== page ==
Over-Thinking Bread Baking
1. Convection Mode? I use the convection mode to brown the crust at the end of the baking time, because I worry that the hot swirling air will set the exterior before the bread has had the chance to fully rise. Does using the convection mode for the entire baking time hinder the oven spring?
2. Starter Necessary? Is there a discernable difference in using a starter for a Euro-style bread if the entire batch of dough is going to spend the night in the refrigerator?
3. Whey Instead of Water? How does using the liquid that remains after turning yogurt into labnah affect bread? Better for Euro-style lean breads, or enriched American-style? I keep running across the suggestion, but I’ve wary of trying it.
4. Whole Grain Bread “Stretch” Solution? This problem is purely aesthetic, but it still makes me crazy. I make the KAF recipe from the back of its wheat germ package almost weekly (I was out of rolled oats one time and used Bob’s Red Mill 10-Grain Cereal. Really good substitute. Anyway…) No matter how careful I am or what technique I try, the exterior of the finished bread has stretch marks. I let the dough rest for 20 minutes or so just after it comes together. I’ve patted the dough into a loaf shape, and I’ve rolled it out and let it relax a bit before I’ve formed it into a loaf shape. I use the right sized pans, slash the surface of the dough, and make sure the dough is fully risen before it goes into the oven – and I use an oven thermometer. Obviously, I’m missing something….???
Voted the Best Reply!
2. No, a starter (preferment, biga, poolish) aren't "necessary," but you'll get a very different bread with any of them. That's a much longer discussion than we can have right here. Yes, the difference is discernable, but for reasons that are a bit lengthy to explain. For an excellent tutorial, I'd suggest The Bread Baker's Apprentice by Peter Reinhart. He was my breads instructor in culinary school, and sort of informally known as The Bread God. I did recipe testing for that book, and it is excellent.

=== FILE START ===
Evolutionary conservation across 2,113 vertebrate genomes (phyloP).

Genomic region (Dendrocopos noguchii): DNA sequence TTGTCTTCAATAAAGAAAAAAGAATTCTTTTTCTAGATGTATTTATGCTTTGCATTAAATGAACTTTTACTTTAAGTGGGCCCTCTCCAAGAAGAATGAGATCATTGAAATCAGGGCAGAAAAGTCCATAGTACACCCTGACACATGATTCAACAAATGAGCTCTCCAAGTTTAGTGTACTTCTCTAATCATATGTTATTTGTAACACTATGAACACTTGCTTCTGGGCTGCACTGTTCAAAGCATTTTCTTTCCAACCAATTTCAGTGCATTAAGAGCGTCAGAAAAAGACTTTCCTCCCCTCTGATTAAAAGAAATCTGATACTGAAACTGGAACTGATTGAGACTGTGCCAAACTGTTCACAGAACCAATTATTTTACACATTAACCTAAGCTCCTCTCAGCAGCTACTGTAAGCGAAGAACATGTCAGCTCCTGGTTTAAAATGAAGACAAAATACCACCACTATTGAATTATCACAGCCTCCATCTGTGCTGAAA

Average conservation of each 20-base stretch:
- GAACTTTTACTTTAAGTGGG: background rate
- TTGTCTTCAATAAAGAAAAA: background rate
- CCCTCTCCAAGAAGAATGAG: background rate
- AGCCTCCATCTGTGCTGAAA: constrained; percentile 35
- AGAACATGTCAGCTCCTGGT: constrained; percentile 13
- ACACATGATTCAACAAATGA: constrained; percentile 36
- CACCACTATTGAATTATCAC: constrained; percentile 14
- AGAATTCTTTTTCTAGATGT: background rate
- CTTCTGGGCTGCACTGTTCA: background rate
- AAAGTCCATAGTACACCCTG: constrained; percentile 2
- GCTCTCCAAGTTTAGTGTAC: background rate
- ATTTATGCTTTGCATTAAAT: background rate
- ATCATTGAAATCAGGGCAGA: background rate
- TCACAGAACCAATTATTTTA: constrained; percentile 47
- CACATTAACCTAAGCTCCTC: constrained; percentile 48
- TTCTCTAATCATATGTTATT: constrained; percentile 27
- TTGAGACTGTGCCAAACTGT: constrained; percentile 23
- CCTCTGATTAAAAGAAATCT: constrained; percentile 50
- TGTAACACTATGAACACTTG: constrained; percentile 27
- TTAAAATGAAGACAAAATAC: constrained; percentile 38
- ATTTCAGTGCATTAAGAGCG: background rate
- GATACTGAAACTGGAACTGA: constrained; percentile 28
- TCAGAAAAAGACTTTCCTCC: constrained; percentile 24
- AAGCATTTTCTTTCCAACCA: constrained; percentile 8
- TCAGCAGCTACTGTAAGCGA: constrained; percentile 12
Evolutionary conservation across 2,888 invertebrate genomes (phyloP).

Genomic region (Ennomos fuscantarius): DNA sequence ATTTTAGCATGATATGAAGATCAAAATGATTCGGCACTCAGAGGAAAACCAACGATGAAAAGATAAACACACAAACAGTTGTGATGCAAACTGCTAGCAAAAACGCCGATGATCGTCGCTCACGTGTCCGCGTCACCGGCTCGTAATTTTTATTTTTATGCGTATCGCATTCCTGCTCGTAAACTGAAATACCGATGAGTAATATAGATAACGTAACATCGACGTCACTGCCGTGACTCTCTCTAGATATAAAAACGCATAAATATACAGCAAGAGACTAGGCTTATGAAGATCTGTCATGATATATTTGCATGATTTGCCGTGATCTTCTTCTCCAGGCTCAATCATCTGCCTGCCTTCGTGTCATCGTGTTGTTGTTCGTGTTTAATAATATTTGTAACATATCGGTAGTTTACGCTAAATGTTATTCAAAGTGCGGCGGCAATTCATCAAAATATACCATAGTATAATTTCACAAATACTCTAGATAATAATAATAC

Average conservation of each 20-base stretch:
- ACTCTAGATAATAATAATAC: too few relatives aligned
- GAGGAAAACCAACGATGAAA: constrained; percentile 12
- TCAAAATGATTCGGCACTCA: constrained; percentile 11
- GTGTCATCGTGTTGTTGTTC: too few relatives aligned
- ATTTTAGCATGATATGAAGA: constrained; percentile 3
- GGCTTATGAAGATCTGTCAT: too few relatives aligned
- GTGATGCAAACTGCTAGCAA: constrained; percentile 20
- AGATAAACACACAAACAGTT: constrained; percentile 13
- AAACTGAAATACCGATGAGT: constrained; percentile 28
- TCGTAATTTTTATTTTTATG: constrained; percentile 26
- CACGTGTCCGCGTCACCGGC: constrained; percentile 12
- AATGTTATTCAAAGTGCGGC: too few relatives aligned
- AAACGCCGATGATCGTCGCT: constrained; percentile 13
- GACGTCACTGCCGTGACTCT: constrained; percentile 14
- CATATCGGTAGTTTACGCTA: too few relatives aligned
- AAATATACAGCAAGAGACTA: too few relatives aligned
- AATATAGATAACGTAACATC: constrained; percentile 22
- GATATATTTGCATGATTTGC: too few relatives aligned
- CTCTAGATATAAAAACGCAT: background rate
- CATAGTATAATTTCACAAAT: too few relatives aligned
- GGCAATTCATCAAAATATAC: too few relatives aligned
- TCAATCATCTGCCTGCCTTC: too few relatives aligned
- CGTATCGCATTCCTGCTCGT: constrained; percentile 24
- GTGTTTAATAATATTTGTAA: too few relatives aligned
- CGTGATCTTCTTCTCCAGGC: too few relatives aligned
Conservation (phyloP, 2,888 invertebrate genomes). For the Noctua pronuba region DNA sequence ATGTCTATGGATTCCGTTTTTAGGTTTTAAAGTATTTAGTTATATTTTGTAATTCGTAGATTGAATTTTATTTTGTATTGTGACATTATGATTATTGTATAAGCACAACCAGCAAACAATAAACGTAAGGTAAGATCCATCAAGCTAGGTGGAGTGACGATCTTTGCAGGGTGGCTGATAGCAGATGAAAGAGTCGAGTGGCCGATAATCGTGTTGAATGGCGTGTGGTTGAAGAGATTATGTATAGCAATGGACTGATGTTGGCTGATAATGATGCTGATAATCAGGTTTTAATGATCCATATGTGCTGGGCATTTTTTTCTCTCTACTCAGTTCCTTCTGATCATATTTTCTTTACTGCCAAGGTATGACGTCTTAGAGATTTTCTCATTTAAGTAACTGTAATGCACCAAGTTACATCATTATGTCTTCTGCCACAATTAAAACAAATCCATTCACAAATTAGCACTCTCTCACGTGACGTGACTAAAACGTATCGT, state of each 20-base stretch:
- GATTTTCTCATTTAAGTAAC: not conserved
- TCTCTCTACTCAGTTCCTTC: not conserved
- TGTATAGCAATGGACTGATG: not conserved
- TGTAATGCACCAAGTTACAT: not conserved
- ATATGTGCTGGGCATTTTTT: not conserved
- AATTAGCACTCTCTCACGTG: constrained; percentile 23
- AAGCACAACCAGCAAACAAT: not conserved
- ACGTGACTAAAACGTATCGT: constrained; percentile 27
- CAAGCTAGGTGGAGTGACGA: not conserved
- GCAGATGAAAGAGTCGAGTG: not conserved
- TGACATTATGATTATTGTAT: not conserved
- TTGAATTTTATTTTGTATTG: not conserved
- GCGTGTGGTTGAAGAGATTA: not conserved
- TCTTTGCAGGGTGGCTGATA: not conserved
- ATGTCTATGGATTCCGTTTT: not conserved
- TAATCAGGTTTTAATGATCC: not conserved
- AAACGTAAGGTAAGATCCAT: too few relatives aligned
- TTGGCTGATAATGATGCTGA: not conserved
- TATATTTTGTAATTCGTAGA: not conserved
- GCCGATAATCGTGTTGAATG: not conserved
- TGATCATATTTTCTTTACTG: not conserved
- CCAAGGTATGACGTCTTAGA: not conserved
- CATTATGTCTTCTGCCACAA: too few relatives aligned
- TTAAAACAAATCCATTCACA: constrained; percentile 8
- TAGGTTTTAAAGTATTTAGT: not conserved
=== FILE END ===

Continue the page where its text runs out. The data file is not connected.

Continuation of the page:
3. Whey, yes by all means go right ahead and use it. Know that it's going to be a bit acidic, so for every 8 ounces that you use, also add 1/2 teaspoon baking soda to your dry ingredients.
4. Your whole grain bread sounds lovely. Whole grain breads can be a bit of a challenge in that they really need a higher hydration rate than white breads. Don't hesitate to boost the water by a couple of ounces to begin with. Are you soaking your 10-grain cereal (excellent choice, by the way) in hot water for 15 minutes, then draining it before mixing you dough? That will make a huge difference for you. It sounds like your dough is simply too firm, or "tight". The solution is a higher hydration rate. Don't be afraid if it looks sticky. The autolyse will take care of that. You're doing everything else just right. This is a simple fix, and your bread should give you the appearance and texture you're aiming for.